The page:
Learning: in, through and as action research

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  • This article was downloaded by: [Chinese University of Hong Kong]On: 20 December 2014, At: 01:31Publisher: RoutledgeInforma Ltd Registered in England and Wales Registered Number: 1072954 Registeredoffice: Mortimer House, 37-41 Mortimer Street, London W1T 3JH, UK

    Educational Action ResearchPublication details, including instructions for authors andsubscription information:http://www.tandfonline.com/loi/reac20

    Learning: in, through and as actionresearchMarie BrennanPublished online: 01 Mar 2013.

    To cite this article: Marie Brennan (2013) Learning: in, through and as action research, EducationalAction Research, 21:1, 1-3, DOI: 10.1080/09650792.2013.761916

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  • EDITORIAL

    Learning: in, through and as action research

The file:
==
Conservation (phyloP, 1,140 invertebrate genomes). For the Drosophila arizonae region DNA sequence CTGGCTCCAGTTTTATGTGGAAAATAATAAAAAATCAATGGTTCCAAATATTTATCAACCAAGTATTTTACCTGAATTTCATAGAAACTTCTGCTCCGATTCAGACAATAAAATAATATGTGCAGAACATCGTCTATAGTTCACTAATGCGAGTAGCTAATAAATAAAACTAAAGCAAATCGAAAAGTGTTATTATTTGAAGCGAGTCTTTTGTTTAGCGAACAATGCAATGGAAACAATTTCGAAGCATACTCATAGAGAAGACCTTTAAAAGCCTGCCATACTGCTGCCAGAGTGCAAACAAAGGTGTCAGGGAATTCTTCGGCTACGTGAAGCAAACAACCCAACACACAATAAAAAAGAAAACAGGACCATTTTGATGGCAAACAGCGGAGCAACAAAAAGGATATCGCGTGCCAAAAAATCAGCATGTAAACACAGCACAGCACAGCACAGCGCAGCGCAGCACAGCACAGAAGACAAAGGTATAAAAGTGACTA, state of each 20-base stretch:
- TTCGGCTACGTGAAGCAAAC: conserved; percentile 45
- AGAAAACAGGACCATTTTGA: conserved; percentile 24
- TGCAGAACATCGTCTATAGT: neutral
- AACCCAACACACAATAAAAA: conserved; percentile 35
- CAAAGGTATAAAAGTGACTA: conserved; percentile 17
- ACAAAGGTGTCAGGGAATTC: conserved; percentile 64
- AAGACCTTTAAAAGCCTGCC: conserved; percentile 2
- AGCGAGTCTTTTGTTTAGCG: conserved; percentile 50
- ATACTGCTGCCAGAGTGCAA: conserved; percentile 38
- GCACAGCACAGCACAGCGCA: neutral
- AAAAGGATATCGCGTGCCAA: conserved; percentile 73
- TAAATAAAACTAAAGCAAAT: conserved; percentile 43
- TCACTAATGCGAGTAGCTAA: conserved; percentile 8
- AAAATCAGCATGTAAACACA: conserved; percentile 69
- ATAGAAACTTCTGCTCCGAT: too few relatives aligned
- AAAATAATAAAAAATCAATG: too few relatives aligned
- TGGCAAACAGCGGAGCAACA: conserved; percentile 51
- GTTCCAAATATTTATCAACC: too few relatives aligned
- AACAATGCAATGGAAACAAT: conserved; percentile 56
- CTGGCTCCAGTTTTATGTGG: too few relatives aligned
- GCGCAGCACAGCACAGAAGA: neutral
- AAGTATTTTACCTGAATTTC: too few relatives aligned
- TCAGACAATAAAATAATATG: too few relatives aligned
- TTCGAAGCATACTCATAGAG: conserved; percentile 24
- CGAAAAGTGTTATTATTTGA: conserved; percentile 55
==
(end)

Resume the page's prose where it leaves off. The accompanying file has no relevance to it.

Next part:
Through a number of happy coincidences, most of the articles in this volume focusin some way on researcher accounts of issues of learning and pedagogies. Workingacross a range of perspectives, using diverse theoretical resources, in relation toquite different settings, the articles provoke the reader to reimagine learning andteaching in ways that undercut dominant modes of scientized, measuring, target-ing, benchmarking and accounting for learning in almost every educational setting,both formal and informal. Mainly drawing from humanities traditions, the research-ers here make their explorations and analyses explicit, sometimes poetic, construct-ing a range of narratives to illuminate possibilities new to those participating, aswell as potentially to other audiences. The final article on ethics in collaborativeresearch provides an important staging post from which to view recent reports oncollaborative action research projects, raising another set of provocations from expe-rienced action researchers, familiar with both university institutional ethics and thelived interactive work of projects on the ground.